Two-point conversion

related topics
{game, team, player}
{group, member, jewish}
{school, student, university}
{math, number, function}

In American and Canadian football, a two-point conversion is a play a team attempts instead of kicking a one-point convert immediately after it scores a touchdown. In a two-point conversion attempt, the team that just scored must run a play from close to the opponent's goal line (5-yard line in Canadian, 3-yard line in amateur American, 2-yard line in professional American) and advance the ball across the goal line in the same manner as if they were scoring a touchdown. If the team succeeds, it earns two additional points on top of the six points for the touchdown. If the team fails, no additional points are scored. In either case, the team proceeds to a kickoff.

Various sources estimate the success rate of a two-point conversion to be between 40% and 55%, significantly lower than that of the extra point, though if the higher value is to be believed, a higher expected value is achieved through the two-point conversion than the extra point.

Contents

Adoption of rule

The two-point conversion rule has been used in college football since 1958[1] and more recently in Canadian amateur football and the Canadian Football League. In overtime situations in college football, the two-point conversion is the mandatory method of scoring after a touchdown beginning with the third overtime.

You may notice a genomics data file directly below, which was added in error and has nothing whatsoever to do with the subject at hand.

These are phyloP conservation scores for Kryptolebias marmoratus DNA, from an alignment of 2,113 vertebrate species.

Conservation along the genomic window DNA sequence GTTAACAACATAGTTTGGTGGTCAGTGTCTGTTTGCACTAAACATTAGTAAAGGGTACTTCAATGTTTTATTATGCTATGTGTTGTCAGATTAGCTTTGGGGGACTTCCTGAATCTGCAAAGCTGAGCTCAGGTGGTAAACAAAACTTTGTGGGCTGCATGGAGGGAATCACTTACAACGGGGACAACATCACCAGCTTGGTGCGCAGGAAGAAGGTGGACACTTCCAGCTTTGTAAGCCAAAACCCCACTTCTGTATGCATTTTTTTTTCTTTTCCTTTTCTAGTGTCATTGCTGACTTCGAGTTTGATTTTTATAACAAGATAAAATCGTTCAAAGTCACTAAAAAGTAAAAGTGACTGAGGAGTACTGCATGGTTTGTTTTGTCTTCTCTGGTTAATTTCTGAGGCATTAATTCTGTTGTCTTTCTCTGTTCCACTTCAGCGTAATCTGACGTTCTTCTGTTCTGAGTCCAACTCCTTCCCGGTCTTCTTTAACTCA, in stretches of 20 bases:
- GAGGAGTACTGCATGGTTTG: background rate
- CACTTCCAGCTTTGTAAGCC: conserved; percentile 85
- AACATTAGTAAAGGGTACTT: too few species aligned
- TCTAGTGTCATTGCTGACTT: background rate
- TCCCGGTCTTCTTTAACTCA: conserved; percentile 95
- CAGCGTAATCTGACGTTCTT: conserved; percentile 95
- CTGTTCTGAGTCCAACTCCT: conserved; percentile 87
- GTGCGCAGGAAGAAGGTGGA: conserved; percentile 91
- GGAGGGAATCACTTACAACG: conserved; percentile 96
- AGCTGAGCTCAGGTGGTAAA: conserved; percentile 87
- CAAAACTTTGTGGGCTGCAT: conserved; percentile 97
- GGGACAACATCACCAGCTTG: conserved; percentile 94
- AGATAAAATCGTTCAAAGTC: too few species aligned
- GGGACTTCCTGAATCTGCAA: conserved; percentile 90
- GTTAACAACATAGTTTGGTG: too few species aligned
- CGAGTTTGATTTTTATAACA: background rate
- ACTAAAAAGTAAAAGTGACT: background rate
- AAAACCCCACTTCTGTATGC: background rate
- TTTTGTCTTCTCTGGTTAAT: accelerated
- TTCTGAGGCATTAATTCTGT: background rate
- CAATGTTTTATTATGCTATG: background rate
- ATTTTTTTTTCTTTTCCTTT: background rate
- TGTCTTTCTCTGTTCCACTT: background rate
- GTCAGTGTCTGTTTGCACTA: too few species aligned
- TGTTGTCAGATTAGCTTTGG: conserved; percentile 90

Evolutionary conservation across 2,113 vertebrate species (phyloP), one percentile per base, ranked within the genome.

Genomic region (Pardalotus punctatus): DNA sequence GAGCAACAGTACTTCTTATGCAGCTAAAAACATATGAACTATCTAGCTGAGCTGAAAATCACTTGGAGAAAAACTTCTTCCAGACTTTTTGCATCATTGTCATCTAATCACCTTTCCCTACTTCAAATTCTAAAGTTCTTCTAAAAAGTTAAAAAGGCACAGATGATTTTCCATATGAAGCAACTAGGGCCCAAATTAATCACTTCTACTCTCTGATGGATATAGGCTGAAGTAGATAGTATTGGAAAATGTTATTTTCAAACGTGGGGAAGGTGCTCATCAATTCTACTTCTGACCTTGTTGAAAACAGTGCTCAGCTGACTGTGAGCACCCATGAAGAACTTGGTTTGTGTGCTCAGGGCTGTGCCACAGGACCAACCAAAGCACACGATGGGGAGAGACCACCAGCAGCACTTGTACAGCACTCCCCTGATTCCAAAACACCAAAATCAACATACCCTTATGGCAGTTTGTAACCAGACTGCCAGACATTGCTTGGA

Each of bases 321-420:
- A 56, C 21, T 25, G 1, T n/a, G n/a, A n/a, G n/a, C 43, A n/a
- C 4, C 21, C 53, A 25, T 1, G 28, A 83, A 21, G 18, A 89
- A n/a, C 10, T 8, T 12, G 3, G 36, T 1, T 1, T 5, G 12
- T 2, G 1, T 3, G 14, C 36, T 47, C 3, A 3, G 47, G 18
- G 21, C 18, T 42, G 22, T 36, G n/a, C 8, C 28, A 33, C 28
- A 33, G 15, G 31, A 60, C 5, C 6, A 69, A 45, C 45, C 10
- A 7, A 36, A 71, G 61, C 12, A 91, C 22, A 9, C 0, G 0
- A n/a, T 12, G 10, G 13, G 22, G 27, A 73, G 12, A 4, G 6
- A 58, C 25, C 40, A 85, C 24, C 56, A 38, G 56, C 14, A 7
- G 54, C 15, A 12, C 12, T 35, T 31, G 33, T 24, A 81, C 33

The American Football League used the two-point conversion during its ten seasons from 1960 to 1969. After the NFL merged with the AFL, the rule did not immediately carry over to the merged league, though they experimented in 1968 with a compromise rule (see below). The NFL adopted the two-point conversion rule in 1994, prompted by its usage in the short-lived USFL.[2]

The NFL's developmental league, NFL Europe (and its former entity, the World League of American Football), adopted the two-point conversion rule for its entire existence from 1991 through 2007.

Six-man football reverses the extra point and the two-point conversion: because there is no offensive line in that league, making kick protection more difficult, plays from scrimmage are worth one point but successful kicks are worth two. It is also reversed in many high school football and youth football leagues, since there are not often skilled kickers at that level. A variant of this, especially at the youth level, is to allow one point for a running conversion, two points for a passing conversion, and two points for a successful kick.

The Arena Football League recognized the two-point conversion for its entire existence, allowing for either a play from scrimmage or a drop kick to be worth two points. (The additional extra point for a drop kick is unique to arena football.)

Full article ▸

related documents
Bluff (poker)
Randy Turpin
Dino Zoff
Mercy rule
Bridgeport Bluefish
Paul Molitor
Elena Berezhnaya
American League Division Series
List of poker variants
Rangers F.C.
James Hird
Slam dunk
Draw (poker)
Paolo Maldini
Hayley Wickenheiser
War (card game)
Alexis Argüello
Arnold Palmer
Leg theory
Christy Mathewson
Salt Lake Bees
Wilfred Benítez
Maurice Greene (athlete)
Rugby World Cup
Draughts
Larissa Latynina
Phoenix Mercury
Copa del Rey
Haihowak
Benito Santiago